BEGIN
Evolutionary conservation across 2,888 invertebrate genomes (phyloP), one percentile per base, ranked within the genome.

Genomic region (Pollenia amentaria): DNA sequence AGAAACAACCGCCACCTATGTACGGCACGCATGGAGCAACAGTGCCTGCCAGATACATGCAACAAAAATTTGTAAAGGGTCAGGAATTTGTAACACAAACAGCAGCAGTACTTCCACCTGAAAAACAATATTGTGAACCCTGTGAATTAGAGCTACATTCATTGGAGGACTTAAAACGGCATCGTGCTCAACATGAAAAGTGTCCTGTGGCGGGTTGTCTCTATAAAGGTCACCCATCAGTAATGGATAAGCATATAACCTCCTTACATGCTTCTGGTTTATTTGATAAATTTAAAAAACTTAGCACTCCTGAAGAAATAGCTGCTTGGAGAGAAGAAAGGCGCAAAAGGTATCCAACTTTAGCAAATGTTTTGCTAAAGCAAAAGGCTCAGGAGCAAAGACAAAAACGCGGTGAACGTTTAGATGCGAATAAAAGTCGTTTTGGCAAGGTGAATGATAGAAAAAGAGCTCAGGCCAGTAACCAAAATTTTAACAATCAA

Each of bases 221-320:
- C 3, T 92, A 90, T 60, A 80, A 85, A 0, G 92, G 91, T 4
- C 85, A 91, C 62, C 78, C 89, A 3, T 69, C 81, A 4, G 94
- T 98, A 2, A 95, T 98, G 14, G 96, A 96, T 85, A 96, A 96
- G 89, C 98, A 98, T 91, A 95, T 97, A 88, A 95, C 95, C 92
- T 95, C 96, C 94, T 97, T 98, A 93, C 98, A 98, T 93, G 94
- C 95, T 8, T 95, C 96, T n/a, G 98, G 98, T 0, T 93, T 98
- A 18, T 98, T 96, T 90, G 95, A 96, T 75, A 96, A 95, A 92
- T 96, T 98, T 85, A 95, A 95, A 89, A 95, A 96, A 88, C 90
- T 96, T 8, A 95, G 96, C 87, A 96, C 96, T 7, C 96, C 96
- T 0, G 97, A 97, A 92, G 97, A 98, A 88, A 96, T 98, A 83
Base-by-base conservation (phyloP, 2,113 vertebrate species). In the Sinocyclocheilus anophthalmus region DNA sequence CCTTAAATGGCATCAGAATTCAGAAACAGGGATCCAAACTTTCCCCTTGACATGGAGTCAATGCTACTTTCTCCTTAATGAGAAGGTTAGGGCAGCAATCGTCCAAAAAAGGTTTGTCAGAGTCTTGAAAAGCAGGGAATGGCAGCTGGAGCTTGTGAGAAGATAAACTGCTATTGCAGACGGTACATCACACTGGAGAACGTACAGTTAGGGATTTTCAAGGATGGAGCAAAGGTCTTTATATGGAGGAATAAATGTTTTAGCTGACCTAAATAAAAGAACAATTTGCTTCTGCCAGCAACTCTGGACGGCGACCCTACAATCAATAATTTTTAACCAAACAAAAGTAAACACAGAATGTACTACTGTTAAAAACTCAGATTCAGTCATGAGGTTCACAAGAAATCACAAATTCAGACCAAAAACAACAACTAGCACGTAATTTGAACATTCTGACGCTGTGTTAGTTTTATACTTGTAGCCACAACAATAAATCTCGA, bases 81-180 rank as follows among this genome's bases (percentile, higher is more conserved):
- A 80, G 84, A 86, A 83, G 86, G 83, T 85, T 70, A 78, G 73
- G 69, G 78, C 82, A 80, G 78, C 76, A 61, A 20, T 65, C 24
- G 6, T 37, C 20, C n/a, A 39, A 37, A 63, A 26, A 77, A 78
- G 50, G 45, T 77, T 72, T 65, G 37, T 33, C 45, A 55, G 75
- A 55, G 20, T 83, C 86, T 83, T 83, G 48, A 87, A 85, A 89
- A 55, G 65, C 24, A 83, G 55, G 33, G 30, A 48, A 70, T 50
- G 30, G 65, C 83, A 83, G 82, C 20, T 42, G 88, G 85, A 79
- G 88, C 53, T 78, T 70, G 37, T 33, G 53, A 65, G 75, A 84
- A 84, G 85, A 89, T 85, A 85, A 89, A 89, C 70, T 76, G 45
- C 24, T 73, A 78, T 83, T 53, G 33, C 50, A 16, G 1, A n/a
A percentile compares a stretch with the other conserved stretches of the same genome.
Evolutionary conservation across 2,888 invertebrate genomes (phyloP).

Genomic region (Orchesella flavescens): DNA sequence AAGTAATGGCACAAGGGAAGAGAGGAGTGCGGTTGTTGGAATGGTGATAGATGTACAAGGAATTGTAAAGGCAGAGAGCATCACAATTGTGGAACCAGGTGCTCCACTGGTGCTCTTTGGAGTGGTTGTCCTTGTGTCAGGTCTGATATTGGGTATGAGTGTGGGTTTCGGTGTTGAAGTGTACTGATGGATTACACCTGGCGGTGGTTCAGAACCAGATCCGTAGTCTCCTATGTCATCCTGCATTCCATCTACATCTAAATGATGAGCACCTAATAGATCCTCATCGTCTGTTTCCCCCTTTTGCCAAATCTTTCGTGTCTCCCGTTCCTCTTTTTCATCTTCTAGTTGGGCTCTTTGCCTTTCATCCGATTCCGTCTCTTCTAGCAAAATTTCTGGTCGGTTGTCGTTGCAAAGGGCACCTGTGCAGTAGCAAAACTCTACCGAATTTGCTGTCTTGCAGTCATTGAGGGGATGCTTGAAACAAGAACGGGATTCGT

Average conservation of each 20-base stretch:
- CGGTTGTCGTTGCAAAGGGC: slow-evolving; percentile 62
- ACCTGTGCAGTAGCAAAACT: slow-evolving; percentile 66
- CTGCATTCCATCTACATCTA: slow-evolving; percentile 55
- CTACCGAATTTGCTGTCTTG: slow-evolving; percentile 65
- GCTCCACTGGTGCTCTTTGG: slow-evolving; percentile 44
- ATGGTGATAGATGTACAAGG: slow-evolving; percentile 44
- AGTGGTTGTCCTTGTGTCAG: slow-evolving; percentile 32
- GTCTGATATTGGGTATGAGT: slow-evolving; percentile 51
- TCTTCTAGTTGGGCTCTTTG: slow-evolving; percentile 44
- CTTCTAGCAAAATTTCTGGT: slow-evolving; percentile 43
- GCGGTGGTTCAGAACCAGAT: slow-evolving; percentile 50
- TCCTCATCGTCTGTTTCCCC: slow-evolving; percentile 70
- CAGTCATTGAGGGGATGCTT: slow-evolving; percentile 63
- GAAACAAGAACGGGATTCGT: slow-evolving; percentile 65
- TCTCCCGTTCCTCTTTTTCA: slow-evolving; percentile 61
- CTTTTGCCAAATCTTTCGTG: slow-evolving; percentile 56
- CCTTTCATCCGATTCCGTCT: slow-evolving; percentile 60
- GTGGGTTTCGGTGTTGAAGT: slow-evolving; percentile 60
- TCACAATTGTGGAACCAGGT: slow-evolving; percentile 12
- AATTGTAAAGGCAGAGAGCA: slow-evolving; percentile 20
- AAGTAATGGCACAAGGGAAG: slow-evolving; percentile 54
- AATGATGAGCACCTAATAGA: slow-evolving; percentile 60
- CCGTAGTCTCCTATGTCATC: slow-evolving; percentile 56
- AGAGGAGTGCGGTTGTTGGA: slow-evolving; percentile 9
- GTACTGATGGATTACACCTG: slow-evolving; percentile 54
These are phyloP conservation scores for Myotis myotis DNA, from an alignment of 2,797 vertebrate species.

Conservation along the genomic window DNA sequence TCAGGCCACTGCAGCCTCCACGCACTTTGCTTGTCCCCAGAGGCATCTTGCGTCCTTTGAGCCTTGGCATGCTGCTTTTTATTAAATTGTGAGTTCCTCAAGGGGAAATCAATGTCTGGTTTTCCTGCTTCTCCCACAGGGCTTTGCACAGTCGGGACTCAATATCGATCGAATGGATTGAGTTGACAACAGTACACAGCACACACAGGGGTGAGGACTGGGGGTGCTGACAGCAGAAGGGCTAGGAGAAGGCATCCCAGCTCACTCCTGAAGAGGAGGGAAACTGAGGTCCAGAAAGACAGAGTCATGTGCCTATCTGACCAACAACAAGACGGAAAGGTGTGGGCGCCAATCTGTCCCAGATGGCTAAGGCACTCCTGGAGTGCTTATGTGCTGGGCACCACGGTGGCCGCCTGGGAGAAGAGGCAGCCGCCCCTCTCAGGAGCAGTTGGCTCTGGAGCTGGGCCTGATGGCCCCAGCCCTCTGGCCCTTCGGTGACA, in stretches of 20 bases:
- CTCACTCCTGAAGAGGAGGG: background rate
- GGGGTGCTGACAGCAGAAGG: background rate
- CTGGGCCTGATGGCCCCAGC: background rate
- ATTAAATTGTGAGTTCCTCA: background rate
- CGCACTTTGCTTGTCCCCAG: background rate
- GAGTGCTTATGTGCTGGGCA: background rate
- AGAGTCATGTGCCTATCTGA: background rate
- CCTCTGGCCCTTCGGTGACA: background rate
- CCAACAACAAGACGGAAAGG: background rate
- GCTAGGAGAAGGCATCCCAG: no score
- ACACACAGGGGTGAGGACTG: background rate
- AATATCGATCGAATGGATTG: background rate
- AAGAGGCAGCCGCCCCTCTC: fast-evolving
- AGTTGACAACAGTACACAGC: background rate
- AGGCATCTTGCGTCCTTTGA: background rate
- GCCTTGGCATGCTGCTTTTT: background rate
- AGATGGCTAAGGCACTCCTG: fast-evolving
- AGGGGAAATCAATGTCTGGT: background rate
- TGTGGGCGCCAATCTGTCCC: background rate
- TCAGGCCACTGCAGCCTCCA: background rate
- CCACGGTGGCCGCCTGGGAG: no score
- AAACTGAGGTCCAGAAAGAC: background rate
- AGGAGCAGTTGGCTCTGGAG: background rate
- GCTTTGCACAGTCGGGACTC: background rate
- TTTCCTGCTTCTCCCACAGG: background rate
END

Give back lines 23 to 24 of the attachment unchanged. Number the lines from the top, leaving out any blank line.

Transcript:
- A 84, G 85, A 89, T 85, A 85, A 89, A 89, C 70, T 76, G 45
- C 24, T 73, A 78, T 83, T 53, G 33, C 50, A 16, G 1, A n/a